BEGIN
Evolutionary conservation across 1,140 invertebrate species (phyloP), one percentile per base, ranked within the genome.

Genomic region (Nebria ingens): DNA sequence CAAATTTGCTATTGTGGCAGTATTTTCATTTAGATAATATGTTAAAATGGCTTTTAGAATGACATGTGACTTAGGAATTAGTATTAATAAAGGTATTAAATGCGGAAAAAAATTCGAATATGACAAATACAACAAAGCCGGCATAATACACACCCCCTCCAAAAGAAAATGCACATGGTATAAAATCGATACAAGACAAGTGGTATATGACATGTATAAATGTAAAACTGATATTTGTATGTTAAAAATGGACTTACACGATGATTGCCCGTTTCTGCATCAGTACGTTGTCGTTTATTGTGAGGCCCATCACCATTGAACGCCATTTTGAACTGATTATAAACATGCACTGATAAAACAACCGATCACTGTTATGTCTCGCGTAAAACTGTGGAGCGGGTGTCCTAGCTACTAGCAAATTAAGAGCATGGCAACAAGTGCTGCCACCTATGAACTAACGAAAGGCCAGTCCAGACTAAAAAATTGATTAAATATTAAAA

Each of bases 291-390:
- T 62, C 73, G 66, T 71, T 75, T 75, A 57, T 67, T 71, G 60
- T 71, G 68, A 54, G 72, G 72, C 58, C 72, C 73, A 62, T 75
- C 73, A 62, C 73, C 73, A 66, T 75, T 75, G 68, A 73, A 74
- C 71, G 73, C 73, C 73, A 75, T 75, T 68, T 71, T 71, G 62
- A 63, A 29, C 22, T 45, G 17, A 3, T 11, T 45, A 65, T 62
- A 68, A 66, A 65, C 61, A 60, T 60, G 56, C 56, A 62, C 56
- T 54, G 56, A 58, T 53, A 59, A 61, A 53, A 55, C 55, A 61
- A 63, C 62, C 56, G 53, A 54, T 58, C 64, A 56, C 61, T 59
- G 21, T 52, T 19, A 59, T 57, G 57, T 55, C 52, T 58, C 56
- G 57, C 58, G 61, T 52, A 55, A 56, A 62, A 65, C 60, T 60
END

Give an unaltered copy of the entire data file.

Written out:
Evolutionary conservation across 1,140 invertebrate species (phyloP), one percentile per base, ranked within the genome.

Genomic region (Nebria ingens): DNA sequence CAAATTTGCTATTGTGGCAGTATTTTCATTTAGATAATATGTTAAAATGGCTTTTAGAATGACATGTGACTTAGGAATTAGTATTAATAAAGGTATTAAATGCGGAAAAAAATTCGAATATGACAAATACAACAAAGCCGGCATAATACACACCCCCTCCAAAAGAAAATGCACATGGTATAAAATCGATACAAGACAAGTGGTATATGACATGTATAAATGTAAAACTGATATTTGTATGTTAAAAATGGACTTACACGATGATTGCCCGTTTCTGCATCAGTACGTTGTCGTTTATTGTGAGGCCCATCACCATTGAACGCCATTTTGAACTGATTATAAACATGCACTGATAAAACAACCGATCACTGTTATGTCTCGCGTAAAACTGTGGAGCGGGTGTCCTAGCTACTAGCAAATTAAGAGCATGGCAACAAGTGCTGCCACCTATGAACTAACGAAAGGCCAGTCCAGACTAAAAAATTGATTAAATATTAAAA

Each of bases 291-390:
- T 62, C 73, G 66, T 71, T 75, T 75, A 57, T 67, T 71, G 60
- T 71, G 68, A 54, G 72, G 72, C 58, C 72, C 73, A 62, T 75
- C 73, A 62, C 73, C 73, A 66, T 75, T 75, G 68, A 73, A 74
- C 71, G 73, C 73, C 73, A 75, T 75, T 68, T 71, T 71, G 62
- A 63, A 29, C 22, T 45, G 17, A 3, T 11, T 45, A 65, T 62
- A 68, A 66, A 65, C 61, A 60, T 60, G 56, C 56, A 62, C 56
- T 54, G 56, A 58, T 53, A 59, A 61, A 53, A 55, C 55, A 61
- A 63, C 62, C 56, G 53, A 54, T 58, C 64, A 56, C 61, T 59
- G 21, T 52, T 19, A 59, T 57, G 57, T 55, C 52, T 58, C 56
- G 57, C 58, G 61, T 52, A 55, A 56, A 62, A 65, C 60, T 60